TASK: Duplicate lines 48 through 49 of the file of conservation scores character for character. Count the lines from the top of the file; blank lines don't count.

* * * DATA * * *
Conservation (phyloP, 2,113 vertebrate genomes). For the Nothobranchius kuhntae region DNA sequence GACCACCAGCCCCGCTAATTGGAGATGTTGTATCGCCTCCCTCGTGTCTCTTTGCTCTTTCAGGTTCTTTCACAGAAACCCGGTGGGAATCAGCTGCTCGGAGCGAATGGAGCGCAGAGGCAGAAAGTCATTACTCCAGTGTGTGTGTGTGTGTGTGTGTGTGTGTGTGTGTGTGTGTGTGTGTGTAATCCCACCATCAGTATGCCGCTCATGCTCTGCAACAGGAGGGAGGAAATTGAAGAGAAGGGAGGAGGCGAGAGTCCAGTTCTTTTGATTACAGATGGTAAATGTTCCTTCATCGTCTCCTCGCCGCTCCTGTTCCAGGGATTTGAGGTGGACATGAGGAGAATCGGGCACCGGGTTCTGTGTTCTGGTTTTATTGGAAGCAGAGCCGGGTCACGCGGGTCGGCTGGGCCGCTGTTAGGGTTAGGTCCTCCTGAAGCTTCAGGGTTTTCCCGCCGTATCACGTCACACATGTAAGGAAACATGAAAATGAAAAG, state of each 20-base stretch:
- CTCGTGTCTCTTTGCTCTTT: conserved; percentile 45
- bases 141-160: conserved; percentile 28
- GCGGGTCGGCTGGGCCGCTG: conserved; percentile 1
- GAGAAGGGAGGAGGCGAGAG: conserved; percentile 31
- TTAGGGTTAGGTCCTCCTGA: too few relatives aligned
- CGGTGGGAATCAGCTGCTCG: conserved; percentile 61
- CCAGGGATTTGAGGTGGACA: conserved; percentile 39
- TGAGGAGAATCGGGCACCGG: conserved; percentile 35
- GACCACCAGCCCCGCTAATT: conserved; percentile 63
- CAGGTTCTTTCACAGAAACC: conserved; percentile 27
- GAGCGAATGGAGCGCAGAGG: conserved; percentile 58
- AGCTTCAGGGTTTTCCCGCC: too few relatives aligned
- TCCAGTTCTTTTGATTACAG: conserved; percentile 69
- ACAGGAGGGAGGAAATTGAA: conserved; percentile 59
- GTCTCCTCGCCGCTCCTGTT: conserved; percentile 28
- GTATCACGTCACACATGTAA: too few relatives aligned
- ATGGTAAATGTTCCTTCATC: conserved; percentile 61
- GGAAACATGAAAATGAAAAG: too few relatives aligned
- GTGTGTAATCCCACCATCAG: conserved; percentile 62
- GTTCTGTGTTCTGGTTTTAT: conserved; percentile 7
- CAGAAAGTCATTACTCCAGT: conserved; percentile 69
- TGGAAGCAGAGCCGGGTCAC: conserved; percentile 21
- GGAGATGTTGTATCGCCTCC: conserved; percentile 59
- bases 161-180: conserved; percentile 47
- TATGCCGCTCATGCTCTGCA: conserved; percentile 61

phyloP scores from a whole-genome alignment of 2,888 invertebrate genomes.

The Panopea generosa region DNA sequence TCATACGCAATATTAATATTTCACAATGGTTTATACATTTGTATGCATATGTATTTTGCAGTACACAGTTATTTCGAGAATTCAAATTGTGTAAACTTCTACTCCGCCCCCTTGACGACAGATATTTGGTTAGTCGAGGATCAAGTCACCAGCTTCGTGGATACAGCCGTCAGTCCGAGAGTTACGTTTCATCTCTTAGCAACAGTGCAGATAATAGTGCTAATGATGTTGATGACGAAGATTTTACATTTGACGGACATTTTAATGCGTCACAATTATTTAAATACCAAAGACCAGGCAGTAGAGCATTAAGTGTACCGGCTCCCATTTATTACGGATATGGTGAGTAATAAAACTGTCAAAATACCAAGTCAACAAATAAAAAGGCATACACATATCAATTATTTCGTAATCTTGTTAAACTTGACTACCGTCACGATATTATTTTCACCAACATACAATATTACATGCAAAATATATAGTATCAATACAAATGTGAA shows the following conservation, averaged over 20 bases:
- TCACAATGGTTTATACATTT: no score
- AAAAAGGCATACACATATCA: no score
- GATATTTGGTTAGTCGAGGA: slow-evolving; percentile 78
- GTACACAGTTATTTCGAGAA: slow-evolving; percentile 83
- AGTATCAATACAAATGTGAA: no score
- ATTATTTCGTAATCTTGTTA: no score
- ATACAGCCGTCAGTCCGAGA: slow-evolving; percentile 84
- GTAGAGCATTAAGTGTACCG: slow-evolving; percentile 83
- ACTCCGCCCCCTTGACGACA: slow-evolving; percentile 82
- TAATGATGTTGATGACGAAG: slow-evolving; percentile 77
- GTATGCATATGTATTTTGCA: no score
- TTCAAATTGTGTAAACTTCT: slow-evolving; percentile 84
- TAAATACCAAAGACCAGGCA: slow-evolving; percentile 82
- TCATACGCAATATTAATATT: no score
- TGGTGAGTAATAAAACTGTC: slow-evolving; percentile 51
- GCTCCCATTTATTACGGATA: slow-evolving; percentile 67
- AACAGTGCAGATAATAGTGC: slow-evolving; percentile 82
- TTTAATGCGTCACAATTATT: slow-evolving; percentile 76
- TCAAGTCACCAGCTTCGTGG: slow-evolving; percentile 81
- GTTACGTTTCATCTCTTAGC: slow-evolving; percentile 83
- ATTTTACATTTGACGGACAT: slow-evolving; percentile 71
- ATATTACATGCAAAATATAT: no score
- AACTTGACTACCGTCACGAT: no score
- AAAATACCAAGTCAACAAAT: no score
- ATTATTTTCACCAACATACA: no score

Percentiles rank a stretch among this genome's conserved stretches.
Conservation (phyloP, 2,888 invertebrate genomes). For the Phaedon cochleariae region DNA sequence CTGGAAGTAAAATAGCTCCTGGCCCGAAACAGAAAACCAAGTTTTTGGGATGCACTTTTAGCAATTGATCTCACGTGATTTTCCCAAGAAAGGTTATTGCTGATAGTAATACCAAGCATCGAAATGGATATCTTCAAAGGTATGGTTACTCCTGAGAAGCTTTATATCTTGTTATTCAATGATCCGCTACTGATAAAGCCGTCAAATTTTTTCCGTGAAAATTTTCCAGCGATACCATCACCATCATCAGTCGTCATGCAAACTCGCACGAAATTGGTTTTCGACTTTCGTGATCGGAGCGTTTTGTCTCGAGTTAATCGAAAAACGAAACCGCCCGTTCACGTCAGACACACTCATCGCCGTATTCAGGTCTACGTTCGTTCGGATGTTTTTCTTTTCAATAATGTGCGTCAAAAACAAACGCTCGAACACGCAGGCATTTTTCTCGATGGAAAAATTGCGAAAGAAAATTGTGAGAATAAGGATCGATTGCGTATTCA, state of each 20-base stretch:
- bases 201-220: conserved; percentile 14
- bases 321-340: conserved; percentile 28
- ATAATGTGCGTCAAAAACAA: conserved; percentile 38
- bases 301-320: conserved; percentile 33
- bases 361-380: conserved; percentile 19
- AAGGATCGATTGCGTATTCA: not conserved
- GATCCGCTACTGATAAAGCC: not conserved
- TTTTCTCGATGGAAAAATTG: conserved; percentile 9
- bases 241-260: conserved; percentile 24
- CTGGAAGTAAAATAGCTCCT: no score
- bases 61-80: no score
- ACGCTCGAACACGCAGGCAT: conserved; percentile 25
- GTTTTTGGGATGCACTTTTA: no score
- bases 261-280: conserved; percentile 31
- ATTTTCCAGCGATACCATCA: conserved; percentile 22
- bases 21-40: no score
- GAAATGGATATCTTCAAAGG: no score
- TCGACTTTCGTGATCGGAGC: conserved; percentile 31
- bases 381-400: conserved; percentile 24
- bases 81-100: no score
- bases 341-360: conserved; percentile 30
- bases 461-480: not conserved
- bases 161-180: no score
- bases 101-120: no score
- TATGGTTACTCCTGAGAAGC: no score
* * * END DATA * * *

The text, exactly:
- GTTACGTTTCATCTCTTAGC: slow-evolving; percentile 83
- ATTTTACATTTGACGGACAT: slow-evolving; percentile 71